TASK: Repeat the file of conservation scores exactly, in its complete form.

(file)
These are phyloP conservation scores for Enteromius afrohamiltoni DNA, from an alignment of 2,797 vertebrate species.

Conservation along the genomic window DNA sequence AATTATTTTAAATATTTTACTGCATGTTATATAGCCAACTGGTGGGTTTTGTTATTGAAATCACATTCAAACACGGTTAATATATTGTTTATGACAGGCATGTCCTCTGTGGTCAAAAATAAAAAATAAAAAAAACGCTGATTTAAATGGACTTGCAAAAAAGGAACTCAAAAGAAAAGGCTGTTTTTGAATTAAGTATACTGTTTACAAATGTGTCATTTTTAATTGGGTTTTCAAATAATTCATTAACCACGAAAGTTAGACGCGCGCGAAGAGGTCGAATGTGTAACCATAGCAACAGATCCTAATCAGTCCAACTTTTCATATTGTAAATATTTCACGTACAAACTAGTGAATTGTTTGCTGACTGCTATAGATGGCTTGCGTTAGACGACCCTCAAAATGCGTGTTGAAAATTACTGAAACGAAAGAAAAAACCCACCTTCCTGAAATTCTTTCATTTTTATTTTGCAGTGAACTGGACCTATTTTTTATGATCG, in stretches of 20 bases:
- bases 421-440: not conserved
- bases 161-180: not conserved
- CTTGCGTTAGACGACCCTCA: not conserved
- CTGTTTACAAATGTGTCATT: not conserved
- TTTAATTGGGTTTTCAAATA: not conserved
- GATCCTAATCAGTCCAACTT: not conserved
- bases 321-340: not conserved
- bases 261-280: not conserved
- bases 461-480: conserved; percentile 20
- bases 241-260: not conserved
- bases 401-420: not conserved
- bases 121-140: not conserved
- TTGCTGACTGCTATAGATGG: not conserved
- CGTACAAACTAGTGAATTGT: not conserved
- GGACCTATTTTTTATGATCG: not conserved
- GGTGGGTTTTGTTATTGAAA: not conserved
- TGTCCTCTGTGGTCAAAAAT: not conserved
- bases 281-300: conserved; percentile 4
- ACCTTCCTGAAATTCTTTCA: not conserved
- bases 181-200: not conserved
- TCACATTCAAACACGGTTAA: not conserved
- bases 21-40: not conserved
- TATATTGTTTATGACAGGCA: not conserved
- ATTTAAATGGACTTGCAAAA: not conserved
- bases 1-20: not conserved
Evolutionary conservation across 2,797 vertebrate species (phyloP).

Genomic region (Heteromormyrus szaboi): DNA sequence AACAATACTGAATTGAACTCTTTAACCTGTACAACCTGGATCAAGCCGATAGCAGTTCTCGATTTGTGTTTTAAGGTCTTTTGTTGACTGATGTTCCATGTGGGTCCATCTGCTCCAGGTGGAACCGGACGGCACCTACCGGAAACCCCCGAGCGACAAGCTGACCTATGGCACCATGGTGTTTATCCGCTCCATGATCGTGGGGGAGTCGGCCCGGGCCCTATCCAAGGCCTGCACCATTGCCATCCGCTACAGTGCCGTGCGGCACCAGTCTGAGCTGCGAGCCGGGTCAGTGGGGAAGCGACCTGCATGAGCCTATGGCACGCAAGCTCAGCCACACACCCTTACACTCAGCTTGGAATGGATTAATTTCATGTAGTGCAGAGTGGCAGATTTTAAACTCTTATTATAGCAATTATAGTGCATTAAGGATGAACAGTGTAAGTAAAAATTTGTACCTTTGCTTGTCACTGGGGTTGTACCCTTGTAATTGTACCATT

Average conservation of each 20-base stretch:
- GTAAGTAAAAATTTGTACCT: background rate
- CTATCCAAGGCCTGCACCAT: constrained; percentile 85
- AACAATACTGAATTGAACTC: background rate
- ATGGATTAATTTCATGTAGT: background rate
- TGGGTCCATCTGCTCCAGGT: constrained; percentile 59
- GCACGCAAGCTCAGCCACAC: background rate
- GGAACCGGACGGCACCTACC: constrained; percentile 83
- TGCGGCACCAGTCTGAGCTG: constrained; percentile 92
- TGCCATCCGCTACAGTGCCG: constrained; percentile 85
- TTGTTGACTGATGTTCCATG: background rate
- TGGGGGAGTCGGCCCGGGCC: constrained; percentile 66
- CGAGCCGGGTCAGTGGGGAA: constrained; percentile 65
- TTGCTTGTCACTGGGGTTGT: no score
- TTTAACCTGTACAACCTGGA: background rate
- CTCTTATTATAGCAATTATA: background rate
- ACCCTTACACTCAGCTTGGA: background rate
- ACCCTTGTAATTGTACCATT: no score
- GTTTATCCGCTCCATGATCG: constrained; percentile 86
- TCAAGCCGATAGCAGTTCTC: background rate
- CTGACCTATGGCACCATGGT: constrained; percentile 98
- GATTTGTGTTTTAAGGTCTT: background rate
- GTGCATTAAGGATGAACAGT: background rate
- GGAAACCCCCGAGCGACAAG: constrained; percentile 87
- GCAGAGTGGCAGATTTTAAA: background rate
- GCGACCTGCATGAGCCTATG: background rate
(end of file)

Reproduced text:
These are phyloP conservation scores for Enteromius afrohamiltoni DNA, from an alignment of 2,797 vertebrate species.

Conservation along the genomic window DNA sequence AATTATTTTAAATATTTTACTGCATGTTATATAGCCAACTGGTGGGTTTTGTTATTGAAATCACATTCAAACACGGTTAATATATTGTTTATGACAGGCATGTCCTCTGTGGTCAAAAATAAAAAATAAAAAAAACGCTGATTTAAATGGACTTGCAAAAAAGGAACTCAAAAGAAAAGGCTGTTTTTGAATTAAGTATACTGTTTACAAATGTGTCATTTTTAATTGGGTTTTCAAATAATTCATTAACCACGAAAGTTAGACGCGCGCGAAGAGGTCGAATGTGTAACCATAGCAACAGATCCTAATCAGTCCAACTTTTCATATTGTAAATATTTCACGTACAAACTAGTGAATTGTTTGCTGACTGCTATAGATGGCTTGCGTTAGACGACCCTCAAAATGCGTGTTGAAAATTACTGAAACGAAAGAAAAAACCCACCTTCCTGAAATTCTTTCATTTTTATTTTGCAGTGAACTGGACCTATTTTTTATGATCG, in stretches of 20 bases:
- bases 421-440: not conserved
- bases 161-180: not conserved
- CTTGCGTTAGACGACCCTCA: not conserved
- CTGTTTACAAATGTGTCATT: not conserved
- TTTAATTGGGTTTTCAAATA: not conserved
- GATCCTAATCAGTCCAACTT: not conserved
- bases 321-340: not conserved
- bases 261-280: not conserved
- bases 461-480: conserved; percentile 20
- bases 241-260: not conserved
- bases 401-420: not conserved
- bases 121-140: not conserved
- TTGCTGACTGCTATAGATGG: not conserved
- CGTACAAACTAGTGAATTGT: not conserved
- GGACCTATTTTTTATGATCG: not conserved
- GGTGGGTTTTGTTATTGAAA: not conserved
- TGTCCTCTGTGGTCAAAAAT: not conserved
- bases 281-300: conserved; percentile 4
- ACCTTCCTGAAATTCTTTCA: not conserved
- bases 181-200: not conserved
- TCACATTCAAACACGGTTAA: not conserved
- bases 21-40: not conserved
- TATATTGTTTATGACAGGCA: not conserved
- ATTTAAATGGACTTGCAAAA: not conserved
- bases 1-20: not conserved
Evolutionary conservation across 2,797 vertebrate species (phyloP).

Genomic region (Heteromormyrus szaboi): DNA sequence AACAATACTGAATTGAACTCTTTAACCTGTACAACCTGGATCAAGCCGATAGCAGTTCTCGATTTGTGTTTTAAGGTCTTTTGTTGACTGATGTTCCATGTGGGTCCATCTGCTCCAGGTGGAACCGGACGGCACCTACCGGAAACCCCCGAGCGACAAGCTGACCTATGGCACCATGGTGTTTATCCGCTCCATGATCGTGGGGGAGTCGGCCCGGGCCCTATCCAAGGCCTGCACCATTGCCATCCGCTACAGTGCCGTGCGGCACCAGTCTGAGCTGCGAGCCGGGTCAGTGGGGAAGCGACCTGCATGAGCCTATGGCACGCAAGCTCAGCCACACACCCTTACACTCAGCTTGGAATGGATTAATTTCATGTAGTGCAGAGTGGCAGATTTTAAACTCTTATTATAGCAATTATAGTGCATTAAGGATGAACAGTGTAAGTAAAAATTTGTACCTTTGCTTGTCACTGGGGTTGTACCCTTGTAATTGTACCATT

Average conservation of each 20-base stretch:
- GTAAGTAAAAATTTGTACCT: background rate
- CTATCCAAGGCCTGCACCAT: constrained; percentile 85
- AACAATACTGAATTGAACTC: background rate
- ATGGATTAATTTCATGTAGT: background rate
- TGGGTCCATCTGCTCCAGGT: constrained; percentile 59
- GCACGCAAGCTCAGCCACAC: background rate
- GGAACCGGACGGCACCTACC: constrained; percentile 83
- TGCGGCACCAGTCTGAGCTG: constrained; percentile 92
- TGCCATCCGCTACAGTGCCG: constrained; percentile 85
- TTGTTGACTGATGTTCCATG: background rate
- TGGGGGAGTCGGCCCGGGCC: constrained; percentile 66
- CGAGCCGGGTCAGTGGGGAA: constrained; percentile 65
- TTGCTTGTCACTGGGGTTGT: no score
- TTTAACCTGTACAACCTGGA: background rate
- CTCTTATTATAGCAATTATA: background rate
- ACCCTTACACTCAGCTTGGA: background rate
- ACCCTTGTAATTGTACCATT: no score
- GTTTATCCGCTCCATGATCG: constrained; percentile 86
- TCAAGCCGATAGCAGTTCTC: background rate
- CTGACCTATGGCACCATGGT: constrained; percentile 98
- GATTTGTGTTTTAAGGTCTT: background rate
- GTGCATTAAGGATGAACAGT: background rate
- GGAAACCCCCGAGCGACAAG: constrained; percentile 87
- GCAGAGTGGCAGATTTTAAA: background rate
- GCGACCTGCATGAGCCTATG: background rate